Over the past two decades, chip designers and programming engineers have experienced a slowdown Moore’s law and a significant shift from general-purpose computing on CPUs to more diverse and specialized computing and processing units such as GPUs and accelerators. With this transition comes a trade-off: the ability to run general code slightly slower on CPUs, for faster, more efficient hardware, which requires heavy customization of the code and must be mapped to it with bespoke programs and compilers. Newer hardware with improved programming can better support applications such as high-bandwidth cellular interfaces, decoding highly compressed video for streaming, and graphics and video processing on power-constrained cell phone cameras, just a few applications.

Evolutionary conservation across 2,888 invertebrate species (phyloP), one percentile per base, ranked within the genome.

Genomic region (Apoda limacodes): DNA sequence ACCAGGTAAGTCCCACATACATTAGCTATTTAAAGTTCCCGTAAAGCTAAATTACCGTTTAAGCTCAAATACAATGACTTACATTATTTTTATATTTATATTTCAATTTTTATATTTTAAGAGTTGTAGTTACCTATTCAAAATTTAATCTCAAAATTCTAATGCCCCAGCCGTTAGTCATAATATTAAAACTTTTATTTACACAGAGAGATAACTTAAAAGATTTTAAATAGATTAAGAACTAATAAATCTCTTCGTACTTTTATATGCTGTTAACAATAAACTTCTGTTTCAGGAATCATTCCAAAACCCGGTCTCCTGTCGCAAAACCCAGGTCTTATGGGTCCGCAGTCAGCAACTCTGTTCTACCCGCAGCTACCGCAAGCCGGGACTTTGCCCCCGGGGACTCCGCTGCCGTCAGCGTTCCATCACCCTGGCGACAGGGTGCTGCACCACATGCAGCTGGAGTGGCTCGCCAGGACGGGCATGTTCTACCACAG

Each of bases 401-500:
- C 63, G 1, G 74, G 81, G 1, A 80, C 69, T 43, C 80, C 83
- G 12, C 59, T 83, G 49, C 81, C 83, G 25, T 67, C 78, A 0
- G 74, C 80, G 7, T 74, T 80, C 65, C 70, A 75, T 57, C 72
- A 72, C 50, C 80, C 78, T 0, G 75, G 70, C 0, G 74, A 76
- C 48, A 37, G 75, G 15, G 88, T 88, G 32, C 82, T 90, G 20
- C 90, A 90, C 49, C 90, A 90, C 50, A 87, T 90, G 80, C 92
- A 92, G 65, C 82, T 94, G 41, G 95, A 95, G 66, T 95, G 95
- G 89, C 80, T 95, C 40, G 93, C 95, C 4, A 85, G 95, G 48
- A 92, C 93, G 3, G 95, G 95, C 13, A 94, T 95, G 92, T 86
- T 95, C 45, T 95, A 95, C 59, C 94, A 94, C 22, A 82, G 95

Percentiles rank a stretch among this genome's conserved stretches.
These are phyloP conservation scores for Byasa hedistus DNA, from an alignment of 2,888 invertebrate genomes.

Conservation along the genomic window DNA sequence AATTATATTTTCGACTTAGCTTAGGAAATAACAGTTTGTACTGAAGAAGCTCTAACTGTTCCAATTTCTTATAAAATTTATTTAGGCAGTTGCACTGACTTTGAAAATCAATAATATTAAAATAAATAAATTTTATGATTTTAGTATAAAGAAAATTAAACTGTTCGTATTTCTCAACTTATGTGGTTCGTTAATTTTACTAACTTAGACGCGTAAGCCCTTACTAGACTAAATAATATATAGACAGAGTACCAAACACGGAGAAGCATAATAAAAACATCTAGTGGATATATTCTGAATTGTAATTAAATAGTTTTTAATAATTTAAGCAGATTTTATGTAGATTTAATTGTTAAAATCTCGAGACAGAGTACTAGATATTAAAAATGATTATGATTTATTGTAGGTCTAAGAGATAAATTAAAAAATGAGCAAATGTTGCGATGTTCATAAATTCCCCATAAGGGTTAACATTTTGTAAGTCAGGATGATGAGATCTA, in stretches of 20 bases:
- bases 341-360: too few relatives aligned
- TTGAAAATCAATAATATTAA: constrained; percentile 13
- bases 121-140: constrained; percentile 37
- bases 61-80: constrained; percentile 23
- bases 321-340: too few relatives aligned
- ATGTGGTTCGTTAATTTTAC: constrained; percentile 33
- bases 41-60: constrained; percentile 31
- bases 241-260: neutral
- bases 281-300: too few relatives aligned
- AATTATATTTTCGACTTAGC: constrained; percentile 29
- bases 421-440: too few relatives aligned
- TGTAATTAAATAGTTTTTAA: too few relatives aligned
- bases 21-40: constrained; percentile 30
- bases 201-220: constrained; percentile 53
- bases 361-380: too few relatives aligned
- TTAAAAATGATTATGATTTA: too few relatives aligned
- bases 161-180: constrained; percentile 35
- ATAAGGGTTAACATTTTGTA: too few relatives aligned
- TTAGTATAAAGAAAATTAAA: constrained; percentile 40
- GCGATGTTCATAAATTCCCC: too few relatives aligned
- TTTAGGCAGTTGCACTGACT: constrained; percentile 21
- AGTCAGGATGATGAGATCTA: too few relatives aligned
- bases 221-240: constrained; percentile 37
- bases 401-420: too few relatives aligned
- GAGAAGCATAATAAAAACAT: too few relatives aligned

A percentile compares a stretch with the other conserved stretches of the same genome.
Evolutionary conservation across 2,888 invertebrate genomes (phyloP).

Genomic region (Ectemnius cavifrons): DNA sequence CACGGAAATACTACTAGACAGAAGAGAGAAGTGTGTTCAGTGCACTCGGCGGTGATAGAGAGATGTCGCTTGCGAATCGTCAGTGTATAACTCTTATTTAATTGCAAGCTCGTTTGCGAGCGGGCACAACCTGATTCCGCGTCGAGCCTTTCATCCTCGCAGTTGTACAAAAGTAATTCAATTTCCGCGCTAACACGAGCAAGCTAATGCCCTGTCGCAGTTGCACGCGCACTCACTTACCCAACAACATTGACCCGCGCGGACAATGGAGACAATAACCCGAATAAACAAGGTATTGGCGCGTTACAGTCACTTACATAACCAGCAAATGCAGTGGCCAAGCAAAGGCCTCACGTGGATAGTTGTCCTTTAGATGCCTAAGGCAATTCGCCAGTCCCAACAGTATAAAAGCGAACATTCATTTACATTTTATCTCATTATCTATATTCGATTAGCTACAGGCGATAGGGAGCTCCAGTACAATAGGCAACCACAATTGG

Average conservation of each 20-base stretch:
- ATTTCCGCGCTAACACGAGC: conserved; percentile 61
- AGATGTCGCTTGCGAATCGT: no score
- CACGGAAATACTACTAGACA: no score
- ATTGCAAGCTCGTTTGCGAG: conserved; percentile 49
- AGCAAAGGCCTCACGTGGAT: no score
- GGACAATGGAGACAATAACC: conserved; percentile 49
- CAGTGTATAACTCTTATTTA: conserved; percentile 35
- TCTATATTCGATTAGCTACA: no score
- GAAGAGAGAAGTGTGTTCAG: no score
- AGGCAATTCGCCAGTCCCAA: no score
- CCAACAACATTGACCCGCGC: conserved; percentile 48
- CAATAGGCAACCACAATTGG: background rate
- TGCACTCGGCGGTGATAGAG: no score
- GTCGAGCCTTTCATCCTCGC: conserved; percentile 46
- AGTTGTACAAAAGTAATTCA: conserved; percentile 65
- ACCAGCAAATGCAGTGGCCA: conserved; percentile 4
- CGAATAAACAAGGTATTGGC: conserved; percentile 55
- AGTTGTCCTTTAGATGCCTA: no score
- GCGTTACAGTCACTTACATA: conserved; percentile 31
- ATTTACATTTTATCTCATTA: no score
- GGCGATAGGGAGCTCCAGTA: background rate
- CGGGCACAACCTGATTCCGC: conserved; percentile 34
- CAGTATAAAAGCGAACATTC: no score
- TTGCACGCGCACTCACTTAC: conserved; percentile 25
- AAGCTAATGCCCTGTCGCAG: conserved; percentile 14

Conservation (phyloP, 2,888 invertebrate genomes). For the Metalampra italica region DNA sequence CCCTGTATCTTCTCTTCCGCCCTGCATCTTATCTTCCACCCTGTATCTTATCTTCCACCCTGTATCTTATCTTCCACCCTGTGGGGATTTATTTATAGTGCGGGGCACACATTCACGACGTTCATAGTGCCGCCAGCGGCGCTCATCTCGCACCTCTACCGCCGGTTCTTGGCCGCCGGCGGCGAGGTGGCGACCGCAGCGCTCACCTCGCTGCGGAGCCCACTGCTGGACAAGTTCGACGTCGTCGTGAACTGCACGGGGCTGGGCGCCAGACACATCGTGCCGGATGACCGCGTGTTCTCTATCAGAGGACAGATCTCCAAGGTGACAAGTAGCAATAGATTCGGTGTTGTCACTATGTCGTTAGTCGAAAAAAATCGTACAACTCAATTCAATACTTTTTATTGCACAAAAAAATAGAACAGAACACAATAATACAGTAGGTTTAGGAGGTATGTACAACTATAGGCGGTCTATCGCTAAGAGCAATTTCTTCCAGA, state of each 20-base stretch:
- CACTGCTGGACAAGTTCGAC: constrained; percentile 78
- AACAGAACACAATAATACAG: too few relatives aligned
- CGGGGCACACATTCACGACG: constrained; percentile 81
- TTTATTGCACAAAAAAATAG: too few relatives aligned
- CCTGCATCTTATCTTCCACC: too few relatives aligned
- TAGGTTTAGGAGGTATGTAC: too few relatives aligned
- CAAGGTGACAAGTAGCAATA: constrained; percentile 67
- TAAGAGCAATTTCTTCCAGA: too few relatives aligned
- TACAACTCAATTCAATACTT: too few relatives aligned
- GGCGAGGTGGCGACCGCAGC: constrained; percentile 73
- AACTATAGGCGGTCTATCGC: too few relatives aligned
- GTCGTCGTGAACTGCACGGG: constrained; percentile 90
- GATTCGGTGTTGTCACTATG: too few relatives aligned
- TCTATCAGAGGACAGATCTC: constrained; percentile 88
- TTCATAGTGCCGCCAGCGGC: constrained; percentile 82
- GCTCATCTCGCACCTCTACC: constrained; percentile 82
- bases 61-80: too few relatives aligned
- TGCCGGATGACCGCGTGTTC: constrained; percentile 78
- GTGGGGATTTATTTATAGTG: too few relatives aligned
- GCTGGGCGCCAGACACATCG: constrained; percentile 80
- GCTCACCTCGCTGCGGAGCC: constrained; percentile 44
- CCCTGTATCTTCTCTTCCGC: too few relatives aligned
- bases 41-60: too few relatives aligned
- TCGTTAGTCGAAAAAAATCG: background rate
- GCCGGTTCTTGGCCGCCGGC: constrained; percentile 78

“Our work is all about unlocking the power of the best hardware we can build to deliver as much computing power and efficiency as possible for these types of applications, in ways that traditional programming languages ​​cannot. “

To achieve this, Ragan-Kelley divides his work into two strands. First, it sacrifices generality to capture the structure of specific and important computational problems and exploits this for better computational efficiency. This is evident in the image processing language Halide, which he helped develop and which helped transform the image editing industry in programs such as Photoshop. Since it was specifically developed for fast processing of dense, regular number fields (tensors), it is also well suited for neural network calculations. The second focus is on automation, particularly how compilers map programs to hardware. One such project with the MIT-IBM Watson AI Lab uses Exo, a language developed in Ragan-Kelley’s group.